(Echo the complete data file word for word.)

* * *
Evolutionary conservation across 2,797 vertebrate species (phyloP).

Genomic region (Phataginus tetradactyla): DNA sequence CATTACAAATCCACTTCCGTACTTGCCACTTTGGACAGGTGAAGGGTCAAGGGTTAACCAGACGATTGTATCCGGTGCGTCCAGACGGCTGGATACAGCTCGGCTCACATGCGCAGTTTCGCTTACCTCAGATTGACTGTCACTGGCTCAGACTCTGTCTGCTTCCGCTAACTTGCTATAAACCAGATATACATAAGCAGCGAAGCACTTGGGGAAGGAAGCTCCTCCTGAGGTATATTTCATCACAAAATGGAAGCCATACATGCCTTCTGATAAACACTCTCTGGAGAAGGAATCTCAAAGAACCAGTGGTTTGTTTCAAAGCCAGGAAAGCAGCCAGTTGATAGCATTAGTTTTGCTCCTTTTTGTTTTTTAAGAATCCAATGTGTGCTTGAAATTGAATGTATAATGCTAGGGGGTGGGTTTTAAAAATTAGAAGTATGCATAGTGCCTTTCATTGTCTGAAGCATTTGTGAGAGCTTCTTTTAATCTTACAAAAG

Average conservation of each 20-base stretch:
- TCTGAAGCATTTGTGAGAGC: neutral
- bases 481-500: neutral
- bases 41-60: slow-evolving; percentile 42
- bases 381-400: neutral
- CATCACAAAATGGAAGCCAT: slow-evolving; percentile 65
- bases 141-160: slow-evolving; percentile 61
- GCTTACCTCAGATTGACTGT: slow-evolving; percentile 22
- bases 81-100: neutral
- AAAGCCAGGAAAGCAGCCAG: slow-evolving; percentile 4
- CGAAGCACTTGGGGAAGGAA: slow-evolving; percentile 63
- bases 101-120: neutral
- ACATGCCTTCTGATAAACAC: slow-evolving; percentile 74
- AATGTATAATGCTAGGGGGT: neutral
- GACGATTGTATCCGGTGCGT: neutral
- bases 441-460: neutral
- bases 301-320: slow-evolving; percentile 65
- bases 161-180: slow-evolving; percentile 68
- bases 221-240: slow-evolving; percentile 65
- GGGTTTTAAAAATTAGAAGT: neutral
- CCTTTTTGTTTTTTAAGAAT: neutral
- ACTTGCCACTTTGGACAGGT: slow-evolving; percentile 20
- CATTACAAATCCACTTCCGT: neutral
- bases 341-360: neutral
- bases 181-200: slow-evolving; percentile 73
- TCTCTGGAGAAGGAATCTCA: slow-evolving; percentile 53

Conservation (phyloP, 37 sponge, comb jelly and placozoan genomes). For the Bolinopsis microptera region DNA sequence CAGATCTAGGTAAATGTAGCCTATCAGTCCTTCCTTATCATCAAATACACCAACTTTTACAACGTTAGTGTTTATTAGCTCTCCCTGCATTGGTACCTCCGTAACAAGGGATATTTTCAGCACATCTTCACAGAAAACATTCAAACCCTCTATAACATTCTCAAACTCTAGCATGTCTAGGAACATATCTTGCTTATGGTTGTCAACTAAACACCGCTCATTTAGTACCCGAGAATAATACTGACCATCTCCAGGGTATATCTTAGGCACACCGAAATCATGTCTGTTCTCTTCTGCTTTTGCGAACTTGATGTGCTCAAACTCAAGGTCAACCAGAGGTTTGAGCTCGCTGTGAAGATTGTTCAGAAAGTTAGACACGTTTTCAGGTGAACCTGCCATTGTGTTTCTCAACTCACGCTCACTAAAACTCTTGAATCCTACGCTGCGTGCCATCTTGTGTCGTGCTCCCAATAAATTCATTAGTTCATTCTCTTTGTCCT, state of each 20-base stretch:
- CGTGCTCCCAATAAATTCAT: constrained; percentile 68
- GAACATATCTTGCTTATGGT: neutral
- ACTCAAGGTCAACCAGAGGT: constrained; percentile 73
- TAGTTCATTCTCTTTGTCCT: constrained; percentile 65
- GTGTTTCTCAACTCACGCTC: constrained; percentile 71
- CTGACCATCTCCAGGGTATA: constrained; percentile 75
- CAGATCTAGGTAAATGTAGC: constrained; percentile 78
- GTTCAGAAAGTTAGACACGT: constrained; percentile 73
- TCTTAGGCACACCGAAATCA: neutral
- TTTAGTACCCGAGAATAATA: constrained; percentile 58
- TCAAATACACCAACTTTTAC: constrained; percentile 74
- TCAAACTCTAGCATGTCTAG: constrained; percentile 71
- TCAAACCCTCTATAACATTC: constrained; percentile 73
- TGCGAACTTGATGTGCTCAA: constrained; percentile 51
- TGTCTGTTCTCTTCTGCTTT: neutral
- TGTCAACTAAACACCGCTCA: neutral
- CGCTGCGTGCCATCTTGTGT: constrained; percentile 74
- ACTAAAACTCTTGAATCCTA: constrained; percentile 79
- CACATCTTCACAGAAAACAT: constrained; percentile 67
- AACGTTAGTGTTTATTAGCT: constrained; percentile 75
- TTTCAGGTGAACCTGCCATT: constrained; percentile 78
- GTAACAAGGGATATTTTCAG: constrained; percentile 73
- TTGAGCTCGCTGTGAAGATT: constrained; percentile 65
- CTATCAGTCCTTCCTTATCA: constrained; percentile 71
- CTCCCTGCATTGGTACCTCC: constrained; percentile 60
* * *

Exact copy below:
Evolutionary conservation across 2,797 vertebrate species (phyloP).

Genomic region (Phataginus tetradactyla): DNA sequence CATTACAAATCCACTTCCGTACTTGCCACTTTGGACAGGTGAAGGGTCAAGGGTTAACCAGACGATTGTATCCGGTGCGTCCAGACGGCTGGATACAGCTCGGCTCACATGCGCAGTTTCGCTTACCTCAGATTGACTGTCACTGGCTCAGACTCTGTCTGCTTCCGCTAACTTGCTATAAACCAGATATACATAAGCAGCGAAGCACTTGGGGAAGGAAGCTCCTCCTGAGGTATATTTCATCACAAAATGGAAGCCATACATGCCTTCTGATAAACACTCTCTGGAGAAGGAATCTCAAAGAACCAGTGGTTTGTTTCAAAGCCAGGAAAGCAGCCAGTTGATAGCATTAGTTTTGCTCCTTTTTGTTTTTTAAGAATCCAATGTGTGCTTGAAATTGAATGTATAATGCTAGGGGGTGGGTTTTAAAAATTAGAAGTATGCATAGTGCCTTTCATTGTCTGAAGCATTTGTGAGAGCTTCTTTTAATCTTACAAAAG

Average conservation of each 20-base stretch:
- TCTGAAGCATTTGTGAGAGC: neutral
- bases 481-500: neutral
- bases 41-60: slow-evolving; percentile 42
- bases 381-400: neutral
- CATCACAAAATGGAAGCCAT: slow-evolving; percentile 65
- bases 141-160: slow-evolving; percentile 61
- GCTTACCTCAGATTGACTGT: slow-evolving; percentile 22
- bases 81-100: neutral
- AAAGCCAGGAAAGCAGCCAG: slow-evolving; percentile 4
- CGAAGCACTTGGGGAAGGAA: slow-evolving; percentile 63
- bases 101-120: neutral
- ACATGCCTTCTGATAAACAC: slow-evolving; percentile 74
- AATGTATAATGCTAGGGGGT: neutral
- GACGATTGTATCCGGTGCGT: neutral
- bases 441-460: neutral
- bases 301-320: slow-evolving; percentile 65
- bases 161-180: slow-evolving; percentile 68
- bases 221-240: slow-evolving; percentile 65
- GGGTTTTAAAAATTAGAAGT: neutral
- CCTTTTTGTTTTTTAAGAAT: neutral
- ACTTGCCACTTTGGACAGGT: slow-evolving; percentile 20
- CATTACAAATCCACTTCCGT: neutral
- bases 341-360: neutral
- bases 181-200: slow-evolving; percentile 73
- TCTCTGGAGAAGGAATCTCA: slow-evolving; percentile 53

Conservation (phyloP, 37 sponge, comb jelly and placozoan genomes). For the Bolinopsis microptera region DNA sequence CAGATCTAGGTAAATGTAGCCTATCAGTCCTTCCTTATCATCAAATACACCAACTTTTACAACGTTAGTGTTTATTAGCTCTCCCTGCATTGGTACCTCCGTAACAAGGGATATTTTCAGCACATCTTCACAGAAAACATTCAAACCCTCTATAACATTCTCAAACTCTAGCATGTCTAGGAACATATCTTGCTTATGGTTGTCAACTAAACACCGCTCATTTAGTACCCGAGAATAATACTGACCATCTCCAGGGTATATCTTAGGCACACCGAAATCATGTCTGTTCTCTTCTGCTTTTGCGAACTTGATGTGCTCAAACTCAAGGTCAACCAGAGGTTTGAGCTCGCTGTGAAGATTGTTCAGAAAGTTAGACACGTTTTCAGGTGAACCTGCCATTGTGTTTCTCAACTCACGCTCACTAAAACTCTTGAATCCTACGCTGCGTGCCATCTTGTGTCGTGCTCCCAATAAATTCATTAGTTCATTCTCTTTGTCCT, state of each 20-base stretch:
- CGTGCTCCCAATAAATTCAT: constrained; percentile 68
- GAACATATCTTGCTTATGGT: neutral
- ACTCAAGGTCAACCAGAGGT: constrained; percentile 73
- TAGTTCATTCTCTTTGTCCT: constrained; percentile 65
- GTGTTTCTCAACTCACGCTC: constrained; percentile 71
- CTGACCATCTCCAGGGTATA: constrained; percentile 75
- CAGATCTAGGTAAATGTAGC: constrained; percentile 78
- GTTCAGAAAGTTAGACACGT: constrained; percentile 73
- TCTTAGGCACACCGAAATCA: neutral
- TTTAGTACCCGAGAATAATA: constrained; percentile 58
- TCAAATACACCAACTTTTAC: constrained; percentile 74
- TCAAACTCTAGCATGTCTAG: constrained; percentile 71
- TCAAACCCTCTATAACATTC: constrained; percentile 73
- TGCGAACTTGATGTGCTCAA: constrained; percentile 51
- TGTCTGTTCTCTTCTGCTTT: neutral
- TGTCAACTAAACACCGCTCA: neutral
- CGCTGCGTGCCATCTTGTGT: constrained; percentile 74
- ACTAAAACTCTTGAATCCTA: constrained; percentile 79
- CACATCTTCACAGAAAACAT: constrained; percentile 67
- AACGTTAGTGTTTATTAGCT: constrained; percentile 75
- TTTCAGGTGAACCTGCCATT: constrained; percentile 78
- GTAACAAGGGATATTTTCAG: constrained; percentile 73
- TTGAGCTCGCTGTGAAGATT: constrained; percentile 65
- CTATCAGTCCTTCCTTATCA: constrained; percentile 71
- CTCCCTGCATTGGTACCTCC: constrained; percentile 60